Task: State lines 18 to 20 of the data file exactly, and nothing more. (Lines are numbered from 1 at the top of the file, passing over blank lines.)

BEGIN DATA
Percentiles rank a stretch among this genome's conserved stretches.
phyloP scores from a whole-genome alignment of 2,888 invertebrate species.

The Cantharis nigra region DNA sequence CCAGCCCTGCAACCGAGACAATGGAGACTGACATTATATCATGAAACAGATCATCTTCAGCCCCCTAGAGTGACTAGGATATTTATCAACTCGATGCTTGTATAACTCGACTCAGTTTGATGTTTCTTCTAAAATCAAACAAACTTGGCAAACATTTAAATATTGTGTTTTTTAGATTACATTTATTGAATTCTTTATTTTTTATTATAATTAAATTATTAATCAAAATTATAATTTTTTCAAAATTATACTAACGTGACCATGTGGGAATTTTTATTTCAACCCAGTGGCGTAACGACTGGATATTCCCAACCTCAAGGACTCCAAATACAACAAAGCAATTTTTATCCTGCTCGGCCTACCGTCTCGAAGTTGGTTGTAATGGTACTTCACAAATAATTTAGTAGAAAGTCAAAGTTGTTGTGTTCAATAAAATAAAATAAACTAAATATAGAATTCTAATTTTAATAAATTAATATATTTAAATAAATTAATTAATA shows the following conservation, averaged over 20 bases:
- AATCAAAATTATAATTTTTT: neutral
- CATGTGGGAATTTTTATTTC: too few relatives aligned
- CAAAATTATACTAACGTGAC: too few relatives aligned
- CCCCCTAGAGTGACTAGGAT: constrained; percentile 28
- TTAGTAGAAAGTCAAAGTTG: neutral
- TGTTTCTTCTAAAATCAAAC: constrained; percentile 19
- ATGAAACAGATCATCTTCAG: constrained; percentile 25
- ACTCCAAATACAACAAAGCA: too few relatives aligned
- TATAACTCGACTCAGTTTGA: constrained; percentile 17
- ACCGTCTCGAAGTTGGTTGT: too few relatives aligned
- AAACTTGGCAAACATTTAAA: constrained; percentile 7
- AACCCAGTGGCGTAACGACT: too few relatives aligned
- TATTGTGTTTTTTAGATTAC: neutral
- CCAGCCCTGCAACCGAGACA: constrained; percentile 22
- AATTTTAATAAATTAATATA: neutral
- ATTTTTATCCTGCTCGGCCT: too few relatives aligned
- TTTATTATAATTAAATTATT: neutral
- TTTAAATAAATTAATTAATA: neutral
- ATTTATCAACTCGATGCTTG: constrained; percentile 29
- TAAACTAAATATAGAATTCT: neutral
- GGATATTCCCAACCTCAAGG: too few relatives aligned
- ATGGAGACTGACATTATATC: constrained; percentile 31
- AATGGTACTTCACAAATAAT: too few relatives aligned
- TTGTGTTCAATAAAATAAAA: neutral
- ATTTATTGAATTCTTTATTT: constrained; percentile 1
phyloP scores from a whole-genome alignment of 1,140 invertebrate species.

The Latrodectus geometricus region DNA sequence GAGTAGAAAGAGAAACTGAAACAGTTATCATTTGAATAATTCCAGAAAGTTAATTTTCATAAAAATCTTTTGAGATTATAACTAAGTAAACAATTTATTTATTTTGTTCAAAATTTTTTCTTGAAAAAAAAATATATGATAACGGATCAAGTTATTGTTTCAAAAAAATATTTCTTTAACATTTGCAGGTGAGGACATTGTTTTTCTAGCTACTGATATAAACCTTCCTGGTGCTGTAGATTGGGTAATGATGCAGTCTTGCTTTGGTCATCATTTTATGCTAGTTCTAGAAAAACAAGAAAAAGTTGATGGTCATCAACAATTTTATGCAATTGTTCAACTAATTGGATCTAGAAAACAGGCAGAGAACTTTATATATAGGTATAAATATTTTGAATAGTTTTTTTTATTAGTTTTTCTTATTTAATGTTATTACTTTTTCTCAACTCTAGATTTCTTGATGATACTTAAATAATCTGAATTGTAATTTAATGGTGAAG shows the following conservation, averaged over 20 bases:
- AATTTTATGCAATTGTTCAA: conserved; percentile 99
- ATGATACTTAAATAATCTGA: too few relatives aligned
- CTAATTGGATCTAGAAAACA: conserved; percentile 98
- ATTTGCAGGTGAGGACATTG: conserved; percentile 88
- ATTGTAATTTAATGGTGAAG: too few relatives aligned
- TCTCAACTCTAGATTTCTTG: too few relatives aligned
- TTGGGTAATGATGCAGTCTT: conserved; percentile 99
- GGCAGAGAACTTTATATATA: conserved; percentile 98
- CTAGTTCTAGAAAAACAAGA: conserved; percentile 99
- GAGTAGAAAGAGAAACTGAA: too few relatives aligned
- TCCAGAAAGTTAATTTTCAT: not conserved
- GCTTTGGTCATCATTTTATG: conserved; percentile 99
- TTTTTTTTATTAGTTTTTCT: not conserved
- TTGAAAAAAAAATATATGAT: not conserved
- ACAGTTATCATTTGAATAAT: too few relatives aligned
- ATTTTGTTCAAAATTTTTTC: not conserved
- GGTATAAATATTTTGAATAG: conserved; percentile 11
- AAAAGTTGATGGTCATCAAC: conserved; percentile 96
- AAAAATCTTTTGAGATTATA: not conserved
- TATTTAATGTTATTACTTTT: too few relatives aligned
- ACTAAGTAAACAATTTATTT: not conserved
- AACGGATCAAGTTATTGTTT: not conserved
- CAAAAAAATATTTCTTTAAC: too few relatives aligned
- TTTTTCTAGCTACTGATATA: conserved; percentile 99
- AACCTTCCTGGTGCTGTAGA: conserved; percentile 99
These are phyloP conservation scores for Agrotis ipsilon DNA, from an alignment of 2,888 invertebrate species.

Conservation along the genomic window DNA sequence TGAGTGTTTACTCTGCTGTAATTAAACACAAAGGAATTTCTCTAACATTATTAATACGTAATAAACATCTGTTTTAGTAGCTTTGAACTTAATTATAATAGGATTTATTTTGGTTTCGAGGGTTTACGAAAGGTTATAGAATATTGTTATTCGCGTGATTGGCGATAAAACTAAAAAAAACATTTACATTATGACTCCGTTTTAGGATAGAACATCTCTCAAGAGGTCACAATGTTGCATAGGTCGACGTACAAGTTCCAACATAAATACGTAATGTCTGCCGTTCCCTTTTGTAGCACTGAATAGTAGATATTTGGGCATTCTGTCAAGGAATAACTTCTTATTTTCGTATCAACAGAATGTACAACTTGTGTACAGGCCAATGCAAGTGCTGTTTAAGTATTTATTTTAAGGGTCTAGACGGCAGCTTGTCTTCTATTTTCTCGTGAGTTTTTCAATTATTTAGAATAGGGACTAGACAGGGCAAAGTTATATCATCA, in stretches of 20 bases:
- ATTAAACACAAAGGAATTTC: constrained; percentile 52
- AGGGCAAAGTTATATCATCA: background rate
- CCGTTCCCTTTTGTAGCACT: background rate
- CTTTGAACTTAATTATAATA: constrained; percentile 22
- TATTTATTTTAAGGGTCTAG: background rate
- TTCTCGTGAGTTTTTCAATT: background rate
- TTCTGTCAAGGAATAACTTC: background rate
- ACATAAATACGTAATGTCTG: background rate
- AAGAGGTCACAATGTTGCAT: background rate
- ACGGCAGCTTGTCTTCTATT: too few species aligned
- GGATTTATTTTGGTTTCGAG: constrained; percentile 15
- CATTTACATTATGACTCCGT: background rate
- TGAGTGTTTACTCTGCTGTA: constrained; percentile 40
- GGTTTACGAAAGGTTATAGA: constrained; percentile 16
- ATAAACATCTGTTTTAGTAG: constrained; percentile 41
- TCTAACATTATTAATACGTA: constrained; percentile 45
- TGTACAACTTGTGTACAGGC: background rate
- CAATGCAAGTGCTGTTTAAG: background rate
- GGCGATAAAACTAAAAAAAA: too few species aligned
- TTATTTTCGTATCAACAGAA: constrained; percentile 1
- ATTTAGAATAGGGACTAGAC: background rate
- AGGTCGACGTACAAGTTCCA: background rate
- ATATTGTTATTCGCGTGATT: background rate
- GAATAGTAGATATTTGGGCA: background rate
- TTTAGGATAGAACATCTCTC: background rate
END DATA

- AATTTTAATAAATTAATATA: neutral
- ATTTTTATCCTGCTCGGCCT: too few relatives aligned
- TTTATTATAATTAAATTATT: neutral